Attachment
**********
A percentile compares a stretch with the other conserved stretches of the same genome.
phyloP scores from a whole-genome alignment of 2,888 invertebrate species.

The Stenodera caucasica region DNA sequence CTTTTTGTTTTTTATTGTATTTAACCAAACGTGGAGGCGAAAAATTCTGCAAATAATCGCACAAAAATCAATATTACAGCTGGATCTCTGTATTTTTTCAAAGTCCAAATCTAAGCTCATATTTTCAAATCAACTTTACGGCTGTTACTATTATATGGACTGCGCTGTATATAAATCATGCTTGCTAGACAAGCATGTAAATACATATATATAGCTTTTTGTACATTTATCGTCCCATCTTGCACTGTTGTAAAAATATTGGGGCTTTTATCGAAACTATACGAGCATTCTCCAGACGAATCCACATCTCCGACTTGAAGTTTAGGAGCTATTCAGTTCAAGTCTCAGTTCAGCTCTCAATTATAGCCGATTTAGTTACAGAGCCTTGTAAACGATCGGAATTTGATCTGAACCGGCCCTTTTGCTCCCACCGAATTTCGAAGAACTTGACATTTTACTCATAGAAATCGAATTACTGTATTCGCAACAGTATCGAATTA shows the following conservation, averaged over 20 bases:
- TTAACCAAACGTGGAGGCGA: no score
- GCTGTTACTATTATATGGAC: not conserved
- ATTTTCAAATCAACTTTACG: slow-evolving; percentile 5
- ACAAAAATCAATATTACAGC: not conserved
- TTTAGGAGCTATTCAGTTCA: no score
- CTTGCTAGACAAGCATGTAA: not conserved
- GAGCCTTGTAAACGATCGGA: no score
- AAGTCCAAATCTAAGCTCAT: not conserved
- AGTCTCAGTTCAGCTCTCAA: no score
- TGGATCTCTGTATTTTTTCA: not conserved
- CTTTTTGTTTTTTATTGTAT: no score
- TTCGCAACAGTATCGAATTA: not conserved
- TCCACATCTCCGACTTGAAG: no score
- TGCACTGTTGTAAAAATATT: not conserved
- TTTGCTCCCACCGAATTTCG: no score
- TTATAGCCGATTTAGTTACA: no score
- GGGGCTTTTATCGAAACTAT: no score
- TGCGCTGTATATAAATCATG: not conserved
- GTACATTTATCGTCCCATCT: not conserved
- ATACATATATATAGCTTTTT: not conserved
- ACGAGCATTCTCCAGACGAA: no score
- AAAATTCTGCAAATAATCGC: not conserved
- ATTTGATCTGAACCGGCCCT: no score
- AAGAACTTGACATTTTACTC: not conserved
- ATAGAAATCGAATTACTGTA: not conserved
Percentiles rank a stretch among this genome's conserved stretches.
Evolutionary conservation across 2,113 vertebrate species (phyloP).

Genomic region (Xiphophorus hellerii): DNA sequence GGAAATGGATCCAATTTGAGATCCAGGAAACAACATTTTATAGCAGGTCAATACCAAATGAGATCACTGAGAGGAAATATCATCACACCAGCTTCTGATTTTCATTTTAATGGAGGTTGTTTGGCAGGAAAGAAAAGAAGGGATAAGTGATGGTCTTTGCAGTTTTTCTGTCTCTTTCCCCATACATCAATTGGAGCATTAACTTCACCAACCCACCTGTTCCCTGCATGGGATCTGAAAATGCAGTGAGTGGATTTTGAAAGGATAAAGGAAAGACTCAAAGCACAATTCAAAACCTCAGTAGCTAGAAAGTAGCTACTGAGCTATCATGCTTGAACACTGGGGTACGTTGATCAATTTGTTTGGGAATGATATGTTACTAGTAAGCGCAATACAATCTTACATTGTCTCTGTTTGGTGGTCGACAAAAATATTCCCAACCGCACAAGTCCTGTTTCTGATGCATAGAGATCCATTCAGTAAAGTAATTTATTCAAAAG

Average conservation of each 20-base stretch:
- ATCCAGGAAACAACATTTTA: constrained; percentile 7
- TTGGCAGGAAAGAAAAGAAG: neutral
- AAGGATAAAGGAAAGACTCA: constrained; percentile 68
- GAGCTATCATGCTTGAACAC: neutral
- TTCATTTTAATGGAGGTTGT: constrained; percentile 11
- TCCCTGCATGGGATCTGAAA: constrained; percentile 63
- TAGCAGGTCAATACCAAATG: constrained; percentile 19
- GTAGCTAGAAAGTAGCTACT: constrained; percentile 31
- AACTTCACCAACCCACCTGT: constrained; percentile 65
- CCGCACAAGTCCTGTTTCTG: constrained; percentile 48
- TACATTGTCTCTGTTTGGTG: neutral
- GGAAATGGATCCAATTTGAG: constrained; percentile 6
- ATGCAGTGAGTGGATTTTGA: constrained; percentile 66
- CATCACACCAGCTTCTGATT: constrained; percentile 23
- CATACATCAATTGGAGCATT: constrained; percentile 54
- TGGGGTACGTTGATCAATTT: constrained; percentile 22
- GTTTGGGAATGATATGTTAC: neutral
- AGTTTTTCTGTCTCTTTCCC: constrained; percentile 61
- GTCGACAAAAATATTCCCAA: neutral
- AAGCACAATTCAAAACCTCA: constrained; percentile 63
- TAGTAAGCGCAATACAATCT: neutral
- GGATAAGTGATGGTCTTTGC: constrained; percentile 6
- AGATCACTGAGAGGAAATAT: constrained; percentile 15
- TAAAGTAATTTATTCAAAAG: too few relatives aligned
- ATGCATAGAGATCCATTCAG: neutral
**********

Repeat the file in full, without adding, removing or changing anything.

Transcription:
A percentile compares a stretch with the other conserved stretches of the same genome.
phyloP scores from a whole-genome alignment of 2,888 invertebrate species.

The Stenodera caucasica region DNA sequence CTTTTTGTTTTTTATTGTATTTAACCAAACGTGGAGGCGAAAAATTCTGCAAATAATCGCACAAAAATCAATATTACAGCTGGATCTCTGTATTTTTTCAAAGTCCAAATCTAAGCTCATATTTTCAAATCAACTTTACGGCTGTTACTATTATATGGACTGCGCTGTATATAAATCATGCTTGCTAGACAAGCATGTAAATACATATATATAGCTTTTTGTACATTTATCGTCCCATCTTGCACTGTTGTAAAAATATTGGGGCTTTTATCGAAACTATACGAGCATTCTCCAGACGAATCCACATCTCCGACTTGAAGTTTAGGAGCTATTCAGTTCAAGTCTCAGTTCAGCTCTCAATTATAGCCGATTTAGTTACAGAGCCTTGTAAACGATCGGAATTTGATCTGAACCGGCCCTTTTGCTCCCACCGAATTTCGAAGAACTTGACATTTTACTCATAGAAATCGAATTACTGTATTCGCAACAGTATCGAATTA shows the following conservation, averaged over 20 bases:
- TTAACCAAACGTGGAGGCGA: no score
- GCTGTTACTATTATATGGAC: not conserved
- ATTTTCAAATCAACTTTACG: slow-evolving; percentile 5
- ACAAAAATCAATATTACAGC: not conserved
- TTTAGGAGCTATTCAGTTCA: no score
- CTTGCTAGACAAGCATGTAA: not conserved
- GAGCCTTGTAAACGATCGGA: no score
- AAGTCCAAATCTAAGCTCAT: not conserved
- AGTCTCAGTTCAGCTCTCAA: no score
- TGGATCTCTGTATTTTTTCA: not conserved
- CTTTTTGTTTTTTATTGTAT: no score
- TTCGCAACAGTATCGAATTA: not conserved
- TCCACATCTCCGACTTGAAG: no score
- TGCACTGTTGTAAAAATATT: not conserved
- TTTGCTCCCACCGAATTTCG: no score
- TTATAGCCGATTTAGTTACA: no score
- GGGGCTTTTATCGAAACTAT: no score
- TGCGCTGTATATAAATCATG: not conserved
- GTACATTTATCGTCCCATCT: not conserved
- ATACATATATATAGCTTTTT: not conserved
- ACGAGCATTCTCCAGACGAA: no score
- AAAATTCTGCAAATAATCGC: not conserved
- ATTTGATCTGAACCGGCCCT: no score
- AAGAACTTGACATTTTACTC: not conserved
- ATAGAAATCGAATTACTGTA: not conserved
Percentiles rank a stretch among this genome's conserved stretches.
Evolutionary conservation across 2,113 vertebrate species (phyloP).

Genomic region (Xiphophorus hellerii): DNA sequence GGAAATGGATCCAATTTGAGATCCAGGAAACAACATTTTATAGCAGGTCAATACCAAATGAGATCACTGAGAGGAAATATCATCACACCAGCTTCTGATTTTCATTTTAATGGAGGTTGTTTGGCAGGAAAGAAAAGAAGGGATAAGTGATGGTCTTTGCAGTTTTTCTGTCTCTTTCCCCATACATCAATTGGAGCATTAACTTCACCAACCCACCTGTTCCCTGCATGGGATCTGAAAATGCAGTGAGTGGATTTTGAAAGGATAAAGGAAAGACTCAAAGCACAATTCAAAACCTCAGTAGCTAGAAAGTAGCTACTGAGCTATCATGCTTGAACACTGGGGTACGTTGATCAATTTGTTTGGGAATGATATGTTACTAGTAAGCGCAATACAATCTTACATTGTCTCTGTTTGGTGGTCGACAAAAATATTCCCAACCGCACAAGTCCTGTTTCTGATGCATAGAGATCCATTCAGTAAAGTAATTTATTCAAAAG

Average conservation of each 20-base stretch:
- ATCCAGGAAACAACATTTTA: constrained; percentile 7
- TTGGCAGGAAAGAAAAGAAG: neutral
- AAGGATAAAGGAAAGACTCA: constrained; percentile 68
- GAGCTATCATGCTTGAACAC: neutral
- TTCATTTTAATGGAGGTTGT: constrained; percentile 11
- TCCCTGCATGGGATCTGAAA: constrained; percentile 63
- TAGCAGGTCAATACCAAATG: constrained; percentile 19
- GTAGCTAGAAAGTAGCTACT: constrained; percentile 31
- AACTTCACCAACCCACCTGT: constrained; percentile 65
- CCGCACAAGTCCTGTTTCTG: constrained; percentile 48
- TACATTGTCTCTGTTTGGTG: neutral
- GGAAATGGATCCAATTTGAG: constrained; percentile 6
- ATGCAGTGAGTGGATTTTGA: constrained; percentile 66
- CATCACACCAGCTTCTGATT: constrained; percentile 23
- CATACATCAATTGGAGCATT: constrained; percentile 54
- TGGGGTACGTTGATCAATTT: constrained; percentile 22
- GTTTGGGAATGATATGTTAC: neutral
- AGTTTTTCTGTCTCTTTCCC: constrained; percentile 61
- GTCGACAAAAATATTCCCAA: neutral
- AAGCACAATTCAAAACCTCA: constrained; percentile 63
- TAGTAAGCGCAATACAATCT: neutral
- GGATAAGTGATGGTCTTTGC: constrained; percentile 6
- AGATCACTGAGAGGAAATAT: constrained; percentile 15
- TAAAGTAATTTATTCAAAAG: too few relatives aligned
- ATGCATAGAGATCCATTCAG: neutral